Wednesday, January 29, 2020

Back In Black by Terri Peterson (transgender thriller)

If you have yet to encounter Strange Little Girls, it is a dark saga, full of dark deeds, and marked by dark sexuality . . . but it is also a story of hope and redemption. What Terri Peterson has crafted in this four-part saga is a trans-positive thriller that is daring, challenging, edgy, and ultimately satisfying.

I have really struggled as to how to approach Back in Black because I do not want to give anything away, or spoil any of the twists in store. Even talking about the emotions it evokes is a challenge, but I owe it to Alice, Emily, Steph, and Stephen.

Where I think I need to begin is by talking about Stephen. This whole story began with him, with the tragedy that sort of splintered his reality and created these other personalities, but we have not really heard much from him in the first three books. While some reader may chafe at that twist, it is entirely in keeping with the gender-positive approach that Terri has taken all along. This has always been a story that is as much about identity as it is expression, about embracing the entire trans community, and paying homage to erotic fetishes as well as lifestyle choices.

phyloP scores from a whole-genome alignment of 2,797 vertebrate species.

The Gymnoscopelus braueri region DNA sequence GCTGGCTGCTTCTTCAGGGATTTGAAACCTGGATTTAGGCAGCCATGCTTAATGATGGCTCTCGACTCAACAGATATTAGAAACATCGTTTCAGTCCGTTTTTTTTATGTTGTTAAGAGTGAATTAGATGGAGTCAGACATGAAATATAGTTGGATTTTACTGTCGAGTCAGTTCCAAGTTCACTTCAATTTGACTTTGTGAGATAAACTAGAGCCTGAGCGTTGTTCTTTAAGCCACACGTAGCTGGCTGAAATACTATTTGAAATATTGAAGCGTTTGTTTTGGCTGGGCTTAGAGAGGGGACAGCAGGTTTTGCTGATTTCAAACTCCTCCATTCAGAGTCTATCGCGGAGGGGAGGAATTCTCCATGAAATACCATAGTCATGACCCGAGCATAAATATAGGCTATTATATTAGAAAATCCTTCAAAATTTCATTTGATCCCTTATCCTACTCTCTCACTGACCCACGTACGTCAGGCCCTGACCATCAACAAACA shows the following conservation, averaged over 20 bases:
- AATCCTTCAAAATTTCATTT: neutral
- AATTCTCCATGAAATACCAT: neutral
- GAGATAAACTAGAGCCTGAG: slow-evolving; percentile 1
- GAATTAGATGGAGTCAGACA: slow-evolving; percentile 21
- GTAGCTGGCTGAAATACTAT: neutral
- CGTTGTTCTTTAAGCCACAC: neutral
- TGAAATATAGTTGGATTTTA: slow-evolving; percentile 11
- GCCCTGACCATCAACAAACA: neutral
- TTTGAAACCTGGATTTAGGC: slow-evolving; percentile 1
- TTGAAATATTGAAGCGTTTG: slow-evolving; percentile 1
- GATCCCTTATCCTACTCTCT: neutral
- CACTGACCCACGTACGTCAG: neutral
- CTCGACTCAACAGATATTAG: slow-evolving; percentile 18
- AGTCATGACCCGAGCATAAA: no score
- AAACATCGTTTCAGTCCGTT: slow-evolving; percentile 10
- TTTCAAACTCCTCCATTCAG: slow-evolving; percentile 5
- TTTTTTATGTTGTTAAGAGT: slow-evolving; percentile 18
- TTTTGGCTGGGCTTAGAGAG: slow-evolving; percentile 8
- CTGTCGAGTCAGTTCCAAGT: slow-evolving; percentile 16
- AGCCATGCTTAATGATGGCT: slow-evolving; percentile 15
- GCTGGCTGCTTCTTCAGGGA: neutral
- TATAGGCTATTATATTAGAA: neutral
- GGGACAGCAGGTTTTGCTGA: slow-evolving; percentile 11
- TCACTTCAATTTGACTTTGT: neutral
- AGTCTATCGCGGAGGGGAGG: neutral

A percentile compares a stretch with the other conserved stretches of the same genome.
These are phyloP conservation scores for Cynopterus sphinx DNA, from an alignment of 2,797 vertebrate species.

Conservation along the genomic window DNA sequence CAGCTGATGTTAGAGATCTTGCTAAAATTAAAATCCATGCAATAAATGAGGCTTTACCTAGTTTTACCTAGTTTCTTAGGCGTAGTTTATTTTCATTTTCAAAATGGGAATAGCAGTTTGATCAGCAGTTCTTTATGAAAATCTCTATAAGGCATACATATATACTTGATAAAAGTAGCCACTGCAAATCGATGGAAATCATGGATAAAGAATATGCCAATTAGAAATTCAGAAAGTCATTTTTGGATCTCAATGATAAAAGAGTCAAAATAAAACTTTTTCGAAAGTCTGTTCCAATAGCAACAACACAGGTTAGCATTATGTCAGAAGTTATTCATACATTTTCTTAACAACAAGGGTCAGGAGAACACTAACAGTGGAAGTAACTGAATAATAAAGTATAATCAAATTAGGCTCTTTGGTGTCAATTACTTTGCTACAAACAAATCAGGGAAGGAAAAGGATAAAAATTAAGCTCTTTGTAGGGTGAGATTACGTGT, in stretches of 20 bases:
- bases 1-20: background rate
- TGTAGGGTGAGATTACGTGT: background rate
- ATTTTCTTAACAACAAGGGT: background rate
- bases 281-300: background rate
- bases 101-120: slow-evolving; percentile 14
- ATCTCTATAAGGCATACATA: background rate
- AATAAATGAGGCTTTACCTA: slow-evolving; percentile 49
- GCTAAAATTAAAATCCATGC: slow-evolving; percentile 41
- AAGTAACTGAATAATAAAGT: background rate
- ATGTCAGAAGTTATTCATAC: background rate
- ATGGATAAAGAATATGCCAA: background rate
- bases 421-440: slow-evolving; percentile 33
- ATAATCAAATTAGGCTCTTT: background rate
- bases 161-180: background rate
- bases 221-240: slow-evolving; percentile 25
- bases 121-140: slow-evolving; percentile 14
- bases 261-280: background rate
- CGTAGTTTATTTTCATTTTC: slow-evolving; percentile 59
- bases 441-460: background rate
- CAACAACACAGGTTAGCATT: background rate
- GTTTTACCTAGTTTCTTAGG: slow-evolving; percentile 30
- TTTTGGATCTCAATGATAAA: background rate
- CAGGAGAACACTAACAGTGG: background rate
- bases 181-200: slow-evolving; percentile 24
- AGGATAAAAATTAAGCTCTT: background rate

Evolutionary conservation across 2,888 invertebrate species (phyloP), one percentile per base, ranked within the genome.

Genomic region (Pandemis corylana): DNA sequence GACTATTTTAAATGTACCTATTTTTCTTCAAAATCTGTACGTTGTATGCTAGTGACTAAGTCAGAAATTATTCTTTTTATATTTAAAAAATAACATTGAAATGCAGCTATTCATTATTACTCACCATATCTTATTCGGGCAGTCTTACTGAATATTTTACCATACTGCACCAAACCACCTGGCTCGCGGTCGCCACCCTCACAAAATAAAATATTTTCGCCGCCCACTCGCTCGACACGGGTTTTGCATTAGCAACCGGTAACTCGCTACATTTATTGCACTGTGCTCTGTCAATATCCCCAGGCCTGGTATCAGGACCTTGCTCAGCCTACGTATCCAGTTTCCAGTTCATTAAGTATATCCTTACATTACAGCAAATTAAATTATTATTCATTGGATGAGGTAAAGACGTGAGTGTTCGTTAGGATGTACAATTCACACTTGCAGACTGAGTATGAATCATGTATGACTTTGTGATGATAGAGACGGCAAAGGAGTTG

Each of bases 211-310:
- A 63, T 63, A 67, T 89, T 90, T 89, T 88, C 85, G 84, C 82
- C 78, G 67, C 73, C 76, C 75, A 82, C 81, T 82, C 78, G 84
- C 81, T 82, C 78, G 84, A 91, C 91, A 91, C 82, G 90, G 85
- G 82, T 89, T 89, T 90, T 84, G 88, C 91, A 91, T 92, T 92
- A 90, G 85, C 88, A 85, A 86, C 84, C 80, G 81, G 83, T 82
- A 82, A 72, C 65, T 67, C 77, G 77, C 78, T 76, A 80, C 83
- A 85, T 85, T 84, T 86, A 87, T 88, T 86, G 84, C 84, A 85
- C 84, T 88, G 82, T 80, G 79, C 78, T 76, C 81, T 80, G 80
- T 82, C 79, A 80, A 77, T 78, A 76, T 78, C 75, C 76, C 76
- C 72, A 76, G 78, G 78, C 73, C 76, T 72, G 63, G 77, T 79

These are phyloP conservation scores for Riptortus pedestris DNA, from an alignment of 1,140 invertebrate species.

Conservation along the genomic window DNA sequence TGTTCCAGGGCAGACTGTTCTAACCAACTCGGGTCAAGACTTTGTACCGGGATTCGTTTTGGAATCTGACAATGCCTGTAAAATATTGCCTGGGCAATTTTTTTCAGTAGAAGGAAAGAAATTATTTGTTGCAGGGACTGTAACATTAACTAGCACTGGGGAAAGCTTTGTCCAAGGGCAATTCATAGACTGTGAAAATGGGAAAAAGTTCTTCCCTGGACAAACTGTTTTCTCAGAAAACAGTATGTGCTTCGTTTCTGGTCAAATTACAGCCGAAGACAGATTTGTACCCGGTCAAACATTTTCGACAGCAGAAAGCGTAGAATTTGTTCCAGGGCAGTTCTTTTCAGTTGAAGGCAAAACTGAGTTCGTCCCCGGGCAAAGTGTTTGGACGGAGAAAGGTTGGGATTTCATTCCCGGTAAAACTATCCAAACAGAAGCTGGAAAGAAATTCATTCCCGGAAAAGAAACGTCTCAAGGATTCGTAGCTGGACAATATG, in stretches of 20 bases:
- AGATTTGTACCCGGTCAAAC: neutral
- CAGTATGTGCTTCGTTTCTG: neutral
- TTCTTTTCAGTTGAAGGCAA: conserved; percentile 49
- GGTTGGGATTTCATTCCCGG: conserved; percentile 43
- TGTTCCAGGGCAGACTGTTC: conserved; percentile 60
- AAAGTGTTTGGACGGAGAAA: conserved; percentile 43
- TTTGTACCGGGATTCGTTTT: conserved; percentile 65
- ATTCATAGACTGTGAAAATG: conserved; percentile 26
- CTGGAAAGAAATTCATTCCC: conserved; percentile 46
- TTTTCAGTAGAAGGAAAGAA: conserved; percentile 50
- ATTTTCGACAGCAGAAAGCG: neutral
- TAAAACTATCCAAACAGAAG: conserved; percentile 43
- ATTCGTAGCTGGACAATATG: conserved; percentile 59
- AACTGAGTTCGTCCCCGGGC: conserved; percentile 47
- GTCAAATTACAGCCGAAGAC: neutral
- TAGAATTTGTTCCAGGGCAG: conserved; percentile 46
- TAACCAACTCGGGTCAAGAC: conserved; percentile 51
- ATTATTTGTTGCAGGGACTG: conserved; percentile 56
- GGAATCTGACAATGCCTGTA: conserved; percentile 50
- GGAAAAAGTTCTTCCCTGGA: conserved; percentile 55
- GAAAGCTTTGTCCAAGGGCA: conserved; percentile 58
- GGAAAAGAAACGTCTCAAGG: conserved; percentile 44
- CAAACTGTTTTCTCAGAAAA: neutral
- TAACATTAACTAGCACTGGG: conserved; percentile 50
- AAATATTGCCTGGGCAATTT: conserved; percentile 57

With the amnesia that opens the story, and with the way the hospital strips him of his expression, Back in Black sort of lays Stephen bare in the opening pages, and then proceeds to rebuilt his identity (or identities) in a way that is still dark and edgy and dangerous, but with a new sense of self-awareness that leads to some difficult questions and internal conversations as the story goes. Fear not, there is no holding back from the vengeance narrative that has carried the series, but that self-awareness puts a new spin on things.

I really do not want to say much more than that, but I will promise two things. One, as dark as this final chapter gets, there is some light to it . . . moments of happiness . . .  and, most importantly, moments of self-acceptance. Two, if you have been waiting for something big . . . some extravagant act of justice . . . a climax that offers full bang for your buck . . . it is most definitely here, and that promise is as much to be feared and anticipated.

For a while, I really wondered where Terri Peterson was taking Back in Black, how she was going to wrap things up without just sort of stopping (or, worse, leaving us hanging), but I love what she has done with both the narrative here and the character development. Just a wonderful read!

'Terri' Peterson, was born August 19th, 1969, and spent what she referred to as 'a miserably failed experiment in tyranny' at a typical secondary school, where she was bullied relentlessly and made fun of. She left with no regrets, a handful of qualifications for a career in banking, and bitter memories of time spent being the object of ridicule by her peers. Being myopic, gauche, skinny and flat-chested, sporting a head of rich auburn hair, made her a daily target for abuse, which she escaped by becoming immersed in the fantasy world of writing short stories.

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